Step 2 – Loosen the soil. If the ground has not been worked in a few years, it will most likely be very hard. A tiller may be needed for large areas, but for small areas a shovel and possibly a pick will be all that is needed. Loosen the soil in the entire bed area to a depth of 6 to 10 inches. The deeper you can loosen the soil the better.
Step 3 – Amend the soil. The soil test report will give information such as the amount of lime needed to bring the pH up to the desired level for good plant growth and the amount of Phosphorus and Potassium (the second and third numbers on the fertilizer bag) needed for good plant growth. Evenly distribute these items over the garden area. Top this off with a 2 to 4 inch layer of compost. The compost will loosen heavy clay soils, allowing water to penetrate down into the root zone or increase the amount of moisture the soil will hold in a loose sandy soil. As the compost continues to break down it releases nutrients the plants can take up. Mix the soil again to incorporate the amendments throughout the soil profile.
Step 4 – Wait. Allow the soil to settle for a week or two before planting. This step removes some of the large air pockets that allow plant roots to dry out.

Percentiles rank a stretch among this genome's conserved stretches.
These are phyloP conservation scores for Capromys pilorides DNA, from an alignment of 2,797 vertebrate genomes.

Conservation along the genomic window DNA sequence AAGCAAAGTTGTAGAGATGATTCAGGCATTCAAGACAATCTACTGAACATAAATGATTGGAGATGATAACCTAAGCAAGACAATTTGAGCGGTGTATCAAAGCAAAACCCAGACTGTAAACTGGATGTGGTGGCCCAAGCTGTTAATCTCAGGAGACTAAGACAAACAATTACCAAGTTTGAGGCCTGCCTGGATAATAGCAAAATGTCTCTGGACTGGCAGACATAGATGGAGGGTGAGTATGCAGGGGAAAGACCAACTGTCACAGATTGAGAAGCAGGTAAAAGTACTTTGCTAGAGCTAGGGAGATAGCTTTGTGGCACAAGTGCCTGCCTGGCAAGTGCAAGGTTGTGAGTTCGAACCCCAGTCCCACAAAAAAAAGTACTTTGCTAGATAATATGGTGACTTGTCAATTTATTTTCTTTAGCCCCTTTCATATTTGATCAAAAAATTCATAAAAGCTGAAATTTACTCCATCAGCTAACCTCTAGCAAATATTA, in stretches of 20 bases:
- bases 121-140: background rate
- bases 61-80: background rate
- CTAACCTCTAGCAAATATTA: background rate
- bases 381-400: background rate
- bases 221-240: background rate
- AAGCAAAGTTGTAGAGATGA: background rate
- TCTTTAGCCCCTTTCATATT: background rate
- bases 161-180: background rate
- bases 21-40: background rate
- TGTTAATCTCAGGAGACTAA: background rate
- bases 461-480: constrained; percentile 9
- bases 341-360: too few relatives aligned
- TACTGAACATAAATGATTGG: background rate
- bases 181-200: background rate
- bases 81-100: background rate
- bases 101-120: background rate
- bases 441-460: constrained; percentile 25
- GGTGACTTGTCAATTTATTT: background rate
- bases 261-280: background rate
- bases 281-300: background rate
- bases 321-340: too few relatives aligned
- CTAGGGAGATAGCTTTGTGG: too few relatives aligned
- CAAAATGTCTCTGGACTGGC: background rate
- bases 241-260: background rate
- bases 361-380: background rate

Preparing the soil properly will give the plants the best start possible. It is some backbreaking work to get this done, but the resulting plant growth will be more than worth the effort.
Hellebore, Lenten Rose
By Tina Stricklen
Hellebores, in my opinion, are some of the most under-utilized yet most rewarding perennials on the market. Originating from far-flung regions of Europe, it is understandable why many of us are not familiar with these nearly evergreen perennials. Granted part of the reason they are not employed in our gardens correlates to availability but many local growers have kyboshed that notion, particularly in the last decade.